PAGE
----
Sometimes Elsie drew gardens in faraway countries.
Once, she drew Titania, the queen of the fairies from Shakespeare’s A Midsummer Night’s Dream. The fairy queen lay sleeping on a bank, her lovely dark hair spread all around her.
Elsie had copied her out of a book illustrated by Arthur Rackham. Arthur Rackham was a real artist, famous for his illustrations of fairies.
But Elsie’s own fairies–the dancing ones that everyone said were so beautiful–were torn up and buried in the beck. The painted paper gnome was long gone. Their photographs lay forgotten in a drawer. For all Elsie knew, no one would ever look at them again.
And maybe that’s what would have happened if, one winter day, Elsie’s mother hadn’t decided to go on an outing. . . . (55-57)
Nine-year-old Frances was tired of being made fun of when she claimed to see fairies in her cousin’s backyard where she was staying during the war. Her older cousin Elsie had an idea to prove that the fairies existed by painting paper fairies and taking Frances’ picture with them. Once the photos were developed, that sure put a stop to the teasing. It was only meant for their parents, but things got out of hand and eventually people were requesting more photos and using these photos as proof that fairies actually existed. Even Sir Arthur Conan Doyle, who wrote those great mysteries about the detective Sherlock Holmes, thought the pictures were real! What are Frances and Elsie going to do, and how far should they go to save their secret?
This book is somewhat unique in that it is a work of nonfiction but it reads like a novel. Readers are in on the joke from the very beginning as we see Frances and Elsie scheme to trick the adults. But Frances maintained until her death that she had seen real fairies in that glen and that while they had staged most of the photographs, one of them wasn’t staged and was real. Nonfiction typically doesn’t leave questions, but this book does. There’s still a mysterious quality about fairies and their existence that I think the author intentionally attempts to leave open-ended.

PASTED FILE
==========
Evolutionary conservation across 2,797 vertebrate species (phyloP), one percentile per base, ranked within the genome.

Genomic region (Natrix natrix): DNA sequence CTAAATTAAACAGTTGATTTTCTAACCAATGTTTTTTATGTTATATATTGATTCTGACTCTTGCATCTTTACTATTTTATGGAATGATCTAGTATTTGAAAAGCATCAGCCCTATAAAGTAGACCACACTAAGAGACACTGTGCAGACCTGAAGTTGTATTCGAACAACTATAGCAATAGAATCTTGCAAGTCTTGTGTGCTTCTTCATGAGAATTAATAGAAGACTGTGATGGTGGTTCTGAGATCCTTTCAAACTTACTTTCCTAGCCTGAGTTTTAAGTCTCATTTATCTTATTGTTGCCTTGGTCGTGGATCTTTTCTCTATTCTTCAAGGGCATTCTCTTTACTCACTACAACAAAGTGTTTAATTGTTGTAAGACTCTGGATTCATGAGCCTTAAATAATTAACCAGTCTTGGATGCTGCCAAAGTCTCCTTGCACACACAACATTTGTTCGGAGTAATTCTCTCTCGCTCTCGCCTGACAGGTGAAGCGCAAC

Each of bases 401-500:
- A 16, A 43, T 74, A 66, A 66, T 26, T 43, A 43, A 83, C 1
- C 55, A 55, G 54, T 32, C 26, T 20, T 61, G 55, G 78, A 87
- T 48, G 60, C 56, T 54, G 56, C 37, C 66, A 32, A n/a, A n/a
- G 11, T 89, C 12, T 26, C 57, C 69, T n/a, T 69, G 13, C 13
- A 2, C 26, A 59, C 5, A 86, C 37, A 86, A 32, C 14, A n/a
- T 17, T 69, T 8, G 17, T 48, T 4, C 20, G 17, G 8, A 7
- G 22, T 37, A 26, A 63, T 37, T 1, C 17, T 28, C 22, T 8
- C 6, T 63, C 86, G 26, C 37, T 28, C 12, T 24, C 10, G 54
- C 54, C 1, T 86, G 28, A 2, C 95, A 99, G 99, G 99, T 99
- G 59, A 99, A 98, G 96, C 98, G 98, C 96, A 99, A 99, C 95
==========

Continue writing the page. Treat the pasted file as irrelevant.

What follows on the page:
I think the other interesting aspect of this story is that they never meant for it to draw international attention to themselves. In fact, they were very hesitant and reluctant to talk to the press, and I get the impression they wanted to bury the story but just didn’t know how. But they also continued to tell people close to them, such as their ultimate husbands and children, so in a way they were continuing the story even as they told their children to never mention it again. Their attitude about it seemed so fluid that’s hard to really know what they were thinking, especially since the trick seemed to last about 60 years until it was conclusively determined to be a hoax. But as I mentioned before, Frances and in turn the author maintains that pestering feeling that something is missing and not quite determined. I think I’ll end with the fact that these uncertainties create a slightly unsettling story out of a very well researched and documented occurrence.